Sunday, February 5, 2012

Dealing with a Creative Block

At some point, every creative person will have the experience of feeling stuck. The ideas no longer flow. Your direction is unclear. There is so much to do; it is hard to know where to start. Or you know what to do, and are afraid to do it – this is probably the worst situation to be in as both the knowledge and the fear may not be operating on a fully conscious level. In any event, there are many reasons for feeling stuck. I’ve had my own experience in this regard, and without going into the painful details, let’s just say I have been familiar with the feeling.

So, you recognize the problem – then what? In my opinion, it doesn’t matter why you feel stuck. Whatever the cause, if a creative block continues long enough, it will be accompanied by feelings of self-doubt. It is the loss of confidence and the anxiety associated with it that becomes the bigger problem – and this is what needs to be addressed first. The first step is entirely prosaic: make work a habit and set achievable goals.

I met with a former student last week. Photography was her passion, but she had gone to college for other subjects. Several years after she completed her undergraduate degree, she started taking Photography classes, eventually earning an MFA. The period after graduate school can be particularly difficult. School provides structure. There are the regular critiques and project deadlines. There is also the competition among fellow students that motivates everyone.  Most graduating students haven’t had the experience of being consistently creative outside the context of school, so simply losing that structure can be surprisingly difficult to deal with.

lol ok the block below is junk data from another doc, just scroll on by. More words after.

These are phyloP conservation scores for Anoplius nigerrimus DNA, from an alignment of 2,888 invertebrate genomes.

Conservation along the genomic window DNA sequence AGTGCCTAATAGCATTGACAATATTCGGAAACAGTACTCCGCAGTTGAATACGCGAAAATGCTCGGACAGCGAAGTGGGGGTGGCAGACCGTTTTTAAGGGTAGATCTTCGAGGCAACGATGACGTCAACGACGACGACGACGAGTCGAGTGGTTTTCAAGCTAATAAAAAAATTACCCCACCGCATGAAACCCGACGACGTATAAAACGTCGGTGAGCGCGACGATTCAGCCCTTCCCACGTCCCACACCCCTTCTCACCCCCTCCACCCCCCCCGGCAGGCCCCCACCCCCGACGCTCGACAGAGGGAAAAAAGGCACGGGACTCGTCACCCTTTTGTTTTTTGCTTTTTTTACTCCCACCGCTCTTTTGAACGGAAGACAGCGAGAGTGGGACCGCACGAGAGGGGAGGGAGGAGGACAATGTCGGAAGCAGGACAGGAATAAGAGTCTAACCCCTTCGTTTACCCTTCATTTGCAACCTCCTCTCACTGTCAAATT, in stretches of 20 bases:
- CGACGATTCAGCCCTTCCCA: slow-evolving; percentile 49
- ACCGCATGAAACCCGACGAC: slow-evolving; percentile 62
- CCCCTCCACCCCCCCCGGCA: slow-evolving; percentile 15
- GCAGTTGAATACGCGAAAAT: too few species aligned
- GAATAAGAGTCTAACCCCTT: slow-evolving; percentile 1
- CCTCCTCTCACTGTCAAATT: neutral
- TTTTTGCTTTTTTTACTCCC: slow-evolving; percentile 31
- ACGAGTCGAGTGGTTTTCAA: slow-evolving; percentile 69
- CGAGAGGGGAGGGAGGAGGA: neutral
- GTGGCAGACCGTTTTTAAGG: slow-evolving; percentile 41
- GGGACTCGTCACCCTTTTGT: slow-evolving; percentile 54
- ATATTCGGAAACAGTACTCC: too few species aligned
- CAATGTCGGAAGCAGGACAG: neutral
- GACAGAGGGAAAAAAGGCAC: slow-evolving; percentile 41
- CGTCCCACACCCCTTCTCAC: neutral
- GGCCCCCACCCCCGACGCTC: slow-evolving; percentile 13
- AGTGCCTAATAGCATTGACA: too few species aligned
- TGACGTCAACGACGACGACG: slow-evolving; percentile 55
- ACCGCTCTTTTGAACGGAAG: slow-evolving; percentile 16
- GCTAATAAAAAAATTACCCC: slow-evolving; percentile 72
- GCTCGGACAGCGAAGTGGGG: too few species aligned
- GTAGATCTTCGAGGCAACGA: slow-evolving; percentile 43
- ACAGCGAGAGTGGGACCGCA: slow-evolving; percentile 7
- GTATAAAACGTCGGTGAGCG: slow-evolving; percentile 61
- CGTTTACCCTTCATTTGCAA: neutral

She was feeling overwhelmed and had stopped taking photographs. She had goals, but they were stated in a general way.  Sometimes a list isn’t helpful when the items on it are too broad. Looking at such a list can be daunting.  My suggestion was to rewrite each goal, making it as specific as possible.  Then we would create a schedule for her, based on the new list.

We want to break what needs to be done into achievable portions, so that at the end of the day, you know that either you did what you set out to do or you didn’t. For example, let’s say the bigger goals are to update the website, begin a new street photography project, and promote the work.  Tomorrow’s schedule might be to process 15 files so they are ready to post on the website, to spend 2 hours shooting, and 1 hour researching and identifying galleries which might be receptive to her work. And there would be a similarly detailed schedule for each day of the week.

Every item on the schedule is quantifiable. You either processed 15 files or you didn’t. If you can’t process 15 files in the available time, make it 10, or whatever works for you. The point is, you want to set your goals in such a way that you can accomplish the task and it is not a matter of opinion as to whether you have succeeded or not.  You don’t want to have “take one excellent street photograph each day” as a goal.  Maybe this happens, maybe it doesn’t. Maybe you like the picture today and you don’t tomorrow. You want to phrase each goal in a way that there is not any uncertainty about accomplishment. Once goals are quantifiable and achievable and you consistently do what you set out to do, you’ll start to feel a lot better about yourself, and eventually your work. The first step is to regain your confidence and the best way to do that is through a pattern of regular achievement. Follow your schedule for a month, not worrying about the outcome of what you do, and see if you don’t start feeling creative again.

One last point: think about which word was not used in the article above.

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